The Ties That Bind : Little ‘Railroad That Can’ Maintains Glory of Ribbon of Steel’s Golden Age

Times Staff Writer

Goes right after the byline. CAMPO--It’s a journey into the past, to the days when iron horses chugged across the prairies, scaring Indians and stampeding buffalo. It’s also a nostalgia trip that lures grandparents with grandchildren in tow, bringing the youngsters to experience “the way things were when we were your age.”

It’s the Golden State Limited on the San Diego & Arizona Eastern Railway, running from the Pacific Southwest Railway Museum in Campo through chaparral thickets and narrow rocky gorges, past the Brown Dog flag stop to Miller Creek, and back again, a distance of 14.8 miles round trip.

“We just wanted the grandchildren to see what it was like when we were young, before the days of jet airplanes,” explained Nancy Heil of El Centro. Her husband, Norman, an apprentice brakeman on the make-believe railroad line, came along for the ride and to answer the dozens of questions posed by grandchildren Leanne and David Dear of Yucaipa. The kids were favorably impressed with the sentimental journey but made it clear that this railroad ride does not hold the thrills that Disneyland does.

The Golden State, or the Campo Creeper as Nancy Heil irreligiously nicknamed it, was created by a bunch of railroad buffs, some of them ex-railroaders themselves, who drive out to Campo in south-central San Diego County on weekends to play with their man-sized toys. From the rolling stock they have accumulated over the past decade or so, they have restored a 1950s diesel engine and some 1920s passenger cars, including a once-plush “sleeper car” with seats that recline and dressing rooms for the overnight passengers, an observation car with one of those rounded back platforms favored by presidential candidates during the 1920s, ‘30s and ‘40s for whistle-stop campaign speeches, a parlor car and a dining car.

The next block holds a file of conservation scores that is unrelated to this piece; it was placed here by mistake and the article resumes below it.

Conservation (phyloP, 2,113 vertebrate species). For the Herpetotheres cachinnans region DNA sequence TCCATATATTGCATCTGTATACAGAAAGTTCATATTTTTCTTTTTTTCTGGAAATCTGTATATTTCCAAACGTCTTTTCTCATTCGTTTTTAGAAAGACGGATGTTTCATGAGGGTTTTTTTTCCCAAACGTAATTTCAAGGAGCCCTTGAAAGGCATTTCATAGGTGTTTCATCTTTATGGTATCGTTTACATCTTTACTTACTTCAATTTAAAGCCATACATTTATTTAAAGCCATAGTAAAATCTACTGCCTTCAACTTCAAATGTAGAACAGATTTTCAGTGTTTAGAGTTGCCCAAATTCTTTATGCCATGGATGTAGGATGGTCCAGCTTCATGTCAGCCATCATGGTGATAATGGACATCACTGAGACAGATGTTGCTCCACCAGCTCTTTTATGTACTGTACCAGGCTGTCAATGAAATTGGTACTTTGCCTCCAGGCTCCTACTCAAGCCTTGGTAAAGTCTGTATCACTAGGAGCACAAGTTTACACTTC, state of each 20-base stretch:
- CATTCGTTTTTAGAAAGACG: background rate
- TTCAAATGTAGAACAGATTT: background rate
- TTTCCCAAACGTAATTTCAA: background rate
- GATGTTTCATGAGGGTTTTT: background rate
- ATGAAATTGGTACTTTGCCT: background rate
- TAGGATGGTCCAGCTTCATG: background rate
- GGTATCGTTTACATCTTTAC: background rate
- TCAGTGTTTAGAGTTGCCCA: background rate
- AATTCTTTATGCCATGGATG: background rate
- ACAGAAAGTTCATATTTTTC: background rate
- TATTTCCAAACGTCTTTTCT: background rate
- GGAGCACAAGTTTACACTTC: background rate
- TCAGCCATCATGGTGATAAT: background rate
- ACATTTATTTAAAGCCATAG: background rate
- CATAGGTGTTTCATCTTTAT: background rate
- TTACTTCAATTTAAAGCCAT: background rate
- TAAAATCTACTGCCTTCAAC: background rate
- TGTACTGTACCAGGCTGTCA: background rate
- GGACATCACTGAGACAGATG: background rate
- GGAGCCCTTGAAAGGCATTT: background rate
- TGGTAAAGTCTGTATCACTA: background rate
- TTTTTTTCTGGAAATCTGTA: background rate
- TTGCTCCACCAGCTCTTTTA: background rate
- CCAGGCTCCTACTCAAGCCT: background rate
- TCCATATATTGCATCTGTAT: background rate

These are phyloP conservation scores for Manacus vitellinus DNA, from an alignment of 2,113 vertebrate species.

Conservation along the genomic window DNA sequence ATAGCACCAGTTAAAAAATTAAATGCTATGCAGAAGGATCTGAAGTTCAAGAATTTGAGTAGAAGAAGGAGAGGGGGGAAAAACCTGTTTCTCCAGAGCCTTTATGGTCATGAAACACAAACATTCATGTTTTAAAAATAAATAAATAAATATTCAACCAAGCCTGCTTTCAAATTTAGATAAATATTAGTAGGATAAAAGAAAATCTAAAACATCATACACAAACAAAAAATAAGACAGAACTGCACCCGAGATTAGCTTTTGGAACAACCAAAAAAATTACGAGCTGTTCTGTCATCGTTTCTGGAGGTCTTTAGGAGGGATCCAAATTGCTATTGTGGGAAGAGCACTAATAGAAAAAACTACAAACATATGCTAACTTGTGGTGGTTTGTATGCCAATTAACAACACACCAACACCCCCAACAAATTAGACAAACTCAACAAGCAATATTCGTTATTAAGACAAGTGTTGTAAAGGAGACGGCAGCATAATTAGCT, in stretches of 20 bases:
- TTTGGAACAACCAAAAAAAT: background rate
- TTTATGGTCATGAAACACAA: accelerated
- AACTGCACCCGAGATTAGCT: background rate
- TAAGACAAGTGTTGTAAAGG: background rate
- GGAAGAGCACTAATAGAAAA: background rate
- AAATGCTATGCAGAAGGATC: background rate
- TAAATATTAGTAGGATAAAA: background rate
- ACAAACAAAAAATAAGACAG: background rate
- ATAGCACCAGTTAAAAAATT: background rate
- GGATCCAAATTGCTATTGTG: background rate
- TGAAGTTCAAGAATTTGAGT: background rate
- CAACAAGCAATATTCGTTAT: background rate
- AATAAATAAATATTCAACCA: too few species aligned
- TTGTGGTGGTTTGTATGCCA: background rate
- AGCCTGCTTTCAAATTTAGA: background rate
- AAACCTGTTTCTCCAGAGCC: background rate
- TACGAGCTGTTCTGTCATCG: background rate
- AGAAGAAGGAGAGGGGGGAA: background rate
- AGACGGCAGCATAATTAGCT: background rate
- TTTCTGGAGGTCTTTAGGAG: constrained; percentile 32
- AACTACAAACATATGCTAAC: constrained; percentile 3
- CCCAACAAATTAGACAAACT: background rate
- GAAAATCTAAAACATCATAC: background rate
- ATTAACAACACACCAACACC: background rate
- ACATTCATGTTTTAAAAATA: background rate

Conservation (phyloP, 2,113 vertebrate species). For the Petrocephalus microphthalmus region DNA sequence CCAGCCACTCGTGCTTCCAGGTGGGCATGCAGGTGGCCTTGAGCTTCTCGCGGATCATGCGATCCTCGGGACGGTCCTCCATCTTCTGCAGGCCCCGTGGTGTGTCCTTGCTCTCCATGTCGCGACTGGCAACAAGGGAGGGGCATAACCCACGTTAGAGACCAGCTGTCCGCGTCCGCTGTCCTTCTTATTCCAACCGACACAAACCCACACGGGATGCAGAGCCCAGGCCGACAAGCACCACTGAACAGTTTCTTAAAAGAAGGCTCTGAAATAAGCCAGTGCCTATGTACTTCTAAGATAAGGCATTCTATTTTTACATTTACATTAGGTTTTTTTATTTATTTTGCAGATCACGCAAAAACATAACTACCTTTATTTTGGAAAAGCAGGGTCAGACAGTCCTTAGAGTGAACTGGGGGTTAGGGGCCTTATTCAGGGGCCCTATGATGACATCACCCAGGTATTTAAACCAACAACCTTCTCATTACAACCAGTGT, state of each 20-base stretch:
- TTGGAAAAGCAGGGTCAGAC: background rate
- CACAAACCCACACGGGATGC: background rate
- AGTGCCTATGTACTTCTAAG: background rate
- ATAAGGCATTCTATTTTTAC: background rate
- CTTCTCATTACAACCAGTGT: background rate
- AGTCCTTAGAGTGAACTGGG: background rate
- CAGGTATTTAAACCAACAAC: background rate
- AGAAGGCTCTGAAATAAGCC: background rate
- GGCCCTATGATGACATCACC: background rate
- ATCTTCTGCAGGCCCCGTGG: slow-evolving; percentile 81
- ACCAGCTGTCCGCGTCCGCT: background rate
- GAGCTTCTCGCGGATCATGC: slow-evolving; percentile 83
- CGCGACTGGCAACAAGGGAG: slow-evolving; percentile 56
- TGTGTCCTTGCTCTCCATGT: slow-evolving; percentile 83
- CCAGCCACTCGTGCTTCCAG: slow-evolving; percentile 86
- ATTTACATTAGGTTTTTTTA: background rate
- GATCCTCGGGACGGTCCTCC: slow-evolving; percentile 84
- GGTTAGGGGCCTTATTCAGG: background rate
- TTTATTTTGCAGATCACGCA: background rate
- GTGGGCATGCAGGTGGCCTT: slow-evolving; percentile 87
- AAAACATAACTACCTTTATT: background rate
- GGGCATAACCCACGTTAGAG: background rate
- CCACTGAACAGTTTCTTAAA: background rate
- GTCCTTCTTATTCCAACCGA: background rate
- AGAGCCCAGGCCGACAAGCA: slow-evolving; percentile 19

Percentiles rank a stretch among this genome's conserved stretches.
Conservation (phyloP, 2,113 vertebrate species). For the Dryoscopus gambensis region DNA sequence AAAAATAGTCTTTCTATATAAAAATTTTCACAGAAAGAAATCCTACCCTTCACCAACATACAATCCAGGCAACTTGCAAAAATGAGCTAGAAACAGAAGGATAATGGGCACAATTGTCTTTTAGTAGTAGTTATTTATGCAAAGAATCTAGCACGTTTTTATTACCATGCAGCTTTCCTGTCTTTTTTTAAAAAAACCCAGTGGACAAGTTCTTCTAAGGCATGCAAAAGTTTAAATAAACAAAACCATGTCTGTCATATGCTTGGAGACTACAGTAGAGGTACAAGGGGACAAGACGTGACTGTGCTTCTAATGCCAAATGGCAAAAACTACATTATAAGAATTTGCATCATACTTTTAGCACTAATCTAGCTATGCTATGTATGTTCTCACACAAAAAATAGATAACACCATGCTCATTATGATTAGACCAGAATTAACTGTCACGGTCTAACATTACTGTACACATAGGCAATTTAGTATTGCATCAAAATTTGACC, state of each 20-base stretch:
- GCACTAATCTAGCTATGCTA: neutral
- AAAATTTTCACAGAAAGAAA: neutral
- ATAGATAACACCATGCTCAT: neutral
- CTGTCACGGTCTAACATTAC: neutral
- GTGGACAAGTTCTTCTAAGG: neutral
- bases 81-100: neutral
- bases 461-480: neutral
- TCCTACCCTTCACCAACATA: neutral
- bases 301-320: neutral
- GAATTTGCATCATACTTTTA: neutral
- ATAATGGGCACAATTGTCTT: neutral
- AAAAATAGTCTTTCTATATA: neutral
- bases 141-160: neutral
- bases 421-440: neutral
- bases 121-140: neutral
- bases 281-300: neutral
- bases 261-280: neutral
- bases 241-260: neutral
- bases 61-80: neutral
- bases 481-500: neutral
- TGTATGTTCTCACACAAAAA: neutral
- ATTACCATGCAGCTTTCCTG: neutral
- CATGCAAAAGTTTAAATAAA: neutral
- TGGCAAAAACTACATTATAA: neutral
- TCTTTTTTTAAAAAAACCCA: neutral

The museum added the hour-and-a-half train trip to their repertoire in January, and it has played to sizable weekend crowds since. Volunteer crews are assembled from members with past railroading experience or trained at classes held by the Pacific Southwest Railway Museum Assn. Everyone has to pass federal standards tests and supply his own authentic railroad garb. Even so, to railroad junkies, it is the ultimate high--getting to run your own railroad.

George Heflin IV, at 15, is an experienced veteran on the Short Line, able to substitute in half a dozen capacities, sometimes doing several at the same time. From the elder trainmen, Heflin has earned sincere respect.

“George talks a lot older than he looks,” one grizzled railroader commented. “And, there’s hardly anything he can’t do better’n most of us.”

“It’s in my genes,” explained George, a sophomore at Granite Hills High School. “My great-grandfather was a conductor on an interurban.” George graduated from a hobby in model railroading to the Campo crowd and promptly decided he had found his niche in life. After college, he hopes to go into railroading as a career, probably as an executive.


Three trips a day, at 11 a.m., 1 p.m. and 3 p.m., give the crews and apprentices plenty of hands-on experience and a store of tales to share back at the bunkhouse built to house crews for the weekend. Engineers, firemen, brakemen, conductors, porters, agents, maintenance crews and a smattering of other specialists are schooled in creating as realistic a picture of old-style railroad passenger service as possible.